Most living things require oxygen to survive. The oxygen you breathe combines with nutrients from the food you eat to produce energy in a form usable by your body. If you are deprived of oxygen, your body very quickly shuts down, much like a fire dies when starved of oxygen (and for approximately the same reason). Ambient air is approximately 20.9% oxygen by volume, the majority of air (about 78% by volume) being nitrogen.
The oxygen content of air may be reduced by combustion (which combines oxygen with flammable substances to produce carbon dioxide and water vapor) or by displacement by a denser gas (such as propane) in a low-lying area or by any gas in sufficient quantity filling an enclosed area.
A modern oxygen sensor technology for safety applications is the micro fuel cell, generating a measurable electric current in the presence of oxygen by the oxidation of a self-contained fuel source. In many sensors, the fuel is pure lead (Pb), with the resulting chemical reaction producing lead oxide (PbO):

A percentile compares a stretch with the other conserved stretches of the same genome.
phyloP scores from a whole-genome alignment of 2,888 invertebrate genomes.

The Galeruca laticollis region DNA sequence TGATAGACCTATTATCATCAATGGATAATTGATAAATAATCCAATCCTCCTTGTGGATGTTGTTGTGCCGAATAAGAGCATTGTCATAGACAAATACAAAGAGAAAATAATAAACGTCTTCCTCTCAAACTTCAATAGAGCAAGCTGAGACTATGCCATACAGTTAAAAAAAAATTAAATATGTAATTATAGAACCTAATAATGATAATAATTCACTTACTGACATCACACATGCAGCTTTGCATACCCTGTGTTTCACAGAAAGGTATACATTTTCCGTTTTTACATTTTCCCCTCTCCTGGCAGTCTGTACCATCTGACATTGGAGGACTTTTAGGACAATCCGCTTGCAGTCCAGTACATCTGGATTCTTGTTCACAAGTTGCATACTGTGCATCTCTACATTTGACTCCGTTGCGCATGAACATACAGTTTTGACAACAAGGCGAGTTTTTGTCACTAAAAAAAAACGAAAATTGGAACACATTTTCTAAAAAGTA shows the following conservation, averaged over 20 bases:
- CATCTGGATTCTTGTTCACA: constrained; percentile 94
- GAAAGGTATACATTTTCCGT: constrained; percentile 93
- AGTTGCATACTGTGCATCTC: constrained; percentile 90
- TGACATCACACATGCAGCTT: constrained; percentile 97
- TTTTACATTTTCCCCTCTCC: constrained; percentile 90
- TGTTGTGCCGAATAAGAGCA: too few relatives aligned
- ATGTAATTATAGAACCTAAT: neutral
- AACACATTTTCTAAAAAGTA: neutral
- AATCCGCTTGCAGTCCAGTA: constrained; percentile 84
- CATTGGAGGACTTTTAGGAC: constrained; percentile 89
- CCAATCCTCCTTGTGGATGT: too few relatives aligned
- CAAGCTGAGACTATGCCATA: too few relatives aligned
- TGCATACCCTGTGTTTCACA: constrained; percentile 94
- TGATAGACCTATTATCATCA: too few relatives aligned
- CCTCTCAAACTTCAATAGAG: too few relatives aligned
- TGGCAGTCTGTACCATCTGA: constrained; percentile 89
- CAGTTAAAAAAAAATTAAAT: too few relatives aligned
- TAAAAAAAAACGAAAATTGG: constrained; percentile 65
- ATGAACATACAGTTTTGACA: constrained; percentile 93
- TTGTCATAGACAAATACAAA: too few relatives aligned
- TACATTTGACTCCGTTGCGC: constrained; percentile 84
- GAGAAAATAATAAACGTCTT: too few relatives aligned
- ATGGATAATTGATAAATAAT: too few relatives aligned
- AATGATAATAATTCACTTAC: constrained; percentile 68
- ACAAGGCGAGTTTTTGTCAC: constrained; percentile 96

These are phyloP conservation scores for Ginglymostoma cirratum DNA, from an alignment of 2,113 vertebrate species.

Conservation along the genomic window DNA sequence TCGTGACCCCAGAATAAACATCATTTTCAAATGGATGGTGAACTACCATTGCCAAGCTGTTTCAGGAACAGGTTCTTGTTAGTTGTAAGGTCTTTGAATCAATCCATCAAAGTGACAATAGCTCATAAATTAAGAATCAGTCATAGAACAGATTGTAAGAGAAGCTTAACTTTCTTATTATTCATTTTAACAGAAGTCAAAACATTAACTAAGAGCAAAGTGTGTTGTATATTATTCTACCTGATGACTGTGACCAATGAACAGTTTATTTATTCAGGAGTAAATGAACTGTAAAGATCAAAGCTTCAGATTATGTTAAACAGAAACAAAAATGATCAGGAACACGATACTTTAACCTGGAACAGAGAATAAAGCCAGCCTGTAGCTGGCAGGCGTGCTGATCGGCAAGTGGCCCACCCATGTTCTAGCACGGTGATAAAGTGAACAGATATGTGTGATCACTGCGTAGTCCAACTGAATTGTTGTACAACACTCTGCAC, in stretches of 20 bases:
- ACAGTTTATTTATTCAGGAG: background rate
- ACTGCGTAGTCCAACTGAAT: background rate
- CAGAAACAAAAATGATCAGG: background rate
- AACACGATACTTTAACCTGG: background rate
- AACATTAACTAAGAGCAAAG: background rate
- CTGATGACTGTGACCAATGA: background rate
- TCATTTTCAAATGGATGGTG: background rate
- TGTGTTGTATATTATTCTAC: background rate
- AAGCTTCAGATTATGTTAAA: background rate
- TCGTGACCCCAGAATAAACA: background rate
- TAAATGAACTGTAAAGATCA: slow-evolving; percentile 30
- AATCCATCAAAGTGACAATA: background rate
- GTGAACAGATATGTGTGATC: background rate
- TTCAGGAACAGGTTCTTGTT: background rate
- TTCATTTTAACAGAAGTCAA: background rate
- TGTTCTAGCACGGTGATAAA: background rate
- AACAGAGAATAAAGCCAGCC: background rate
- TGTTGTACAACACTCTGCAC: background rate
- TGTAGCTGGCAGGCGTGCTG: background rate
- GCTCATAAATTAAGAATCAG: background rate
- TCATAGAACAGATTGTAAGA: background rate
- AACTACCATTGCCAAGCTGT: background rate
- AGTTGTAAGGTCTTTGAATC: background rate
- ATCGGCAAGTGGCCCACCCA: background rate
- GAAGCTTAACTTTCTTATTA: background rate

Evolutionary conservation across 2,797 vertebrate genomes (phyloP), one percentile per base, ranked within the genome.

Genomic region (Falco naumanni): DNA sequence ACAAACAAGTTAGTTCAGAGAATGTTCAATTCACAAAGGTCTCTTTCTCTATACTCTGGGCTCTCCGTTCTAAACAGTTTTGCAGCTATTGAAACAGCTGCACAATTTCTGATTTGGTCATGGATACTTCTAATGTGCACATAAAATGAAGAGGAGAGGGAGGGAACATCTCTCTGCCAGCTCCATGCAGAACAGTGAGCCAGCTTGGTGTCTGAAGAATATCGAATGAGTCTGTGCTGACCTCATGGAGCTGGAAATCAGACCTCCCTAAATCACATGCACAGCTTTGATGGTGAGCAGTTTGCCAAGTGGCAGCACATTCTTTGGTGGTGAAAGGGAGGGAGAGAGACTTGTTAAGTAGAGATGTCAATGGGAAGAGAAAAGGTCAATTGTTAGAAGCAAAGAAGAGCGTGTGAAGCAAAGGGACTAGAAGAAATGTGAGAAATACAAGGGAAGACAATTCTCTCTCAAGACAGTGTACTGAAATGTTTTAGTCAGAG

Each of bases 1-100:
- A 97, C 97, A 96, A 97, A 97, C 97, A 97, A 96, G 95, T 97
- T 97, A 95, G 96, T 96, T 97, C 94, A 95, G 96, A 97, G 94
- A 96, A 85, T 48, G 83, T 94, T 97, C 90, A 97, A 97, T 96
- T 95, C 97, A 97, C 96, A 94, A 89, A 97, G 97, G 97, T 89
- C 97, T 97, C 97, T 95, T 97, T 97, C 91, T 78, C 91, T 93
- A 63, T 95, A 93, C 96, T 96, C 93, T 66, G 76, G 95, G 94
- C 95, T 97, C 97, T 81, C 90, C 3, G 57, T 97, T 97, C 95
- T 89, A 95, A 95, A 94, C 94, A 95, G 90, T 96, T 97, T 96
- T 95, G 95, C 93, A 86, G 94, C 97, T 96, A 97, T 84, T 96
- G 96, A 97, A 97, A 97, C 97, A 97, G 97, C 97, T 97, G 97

O2 + 2Pb → 2PbO
Fuel cell sensors are relatively rugged, accurate, and self-powering, enabling their use in portable oxygen analyzers. Due to their principle of operation, where an internal fuel is slowly oxidized over time, these sensors have a rather limited life and therefore must be periodically replaced.
An interesting and useful technique for testing the operation of an oxygen safety sensor is to exhale on the sensor, watching for a decrease in oxygen content to 15% or below. This testing technique makes use of the fact that your body extracts oxygen from the air, such that your exhaled breath contains less oxygen than it did when inhaled. Therefore, your own body acts as a crude “calibration gas” source for an oxygen safety analyzer.
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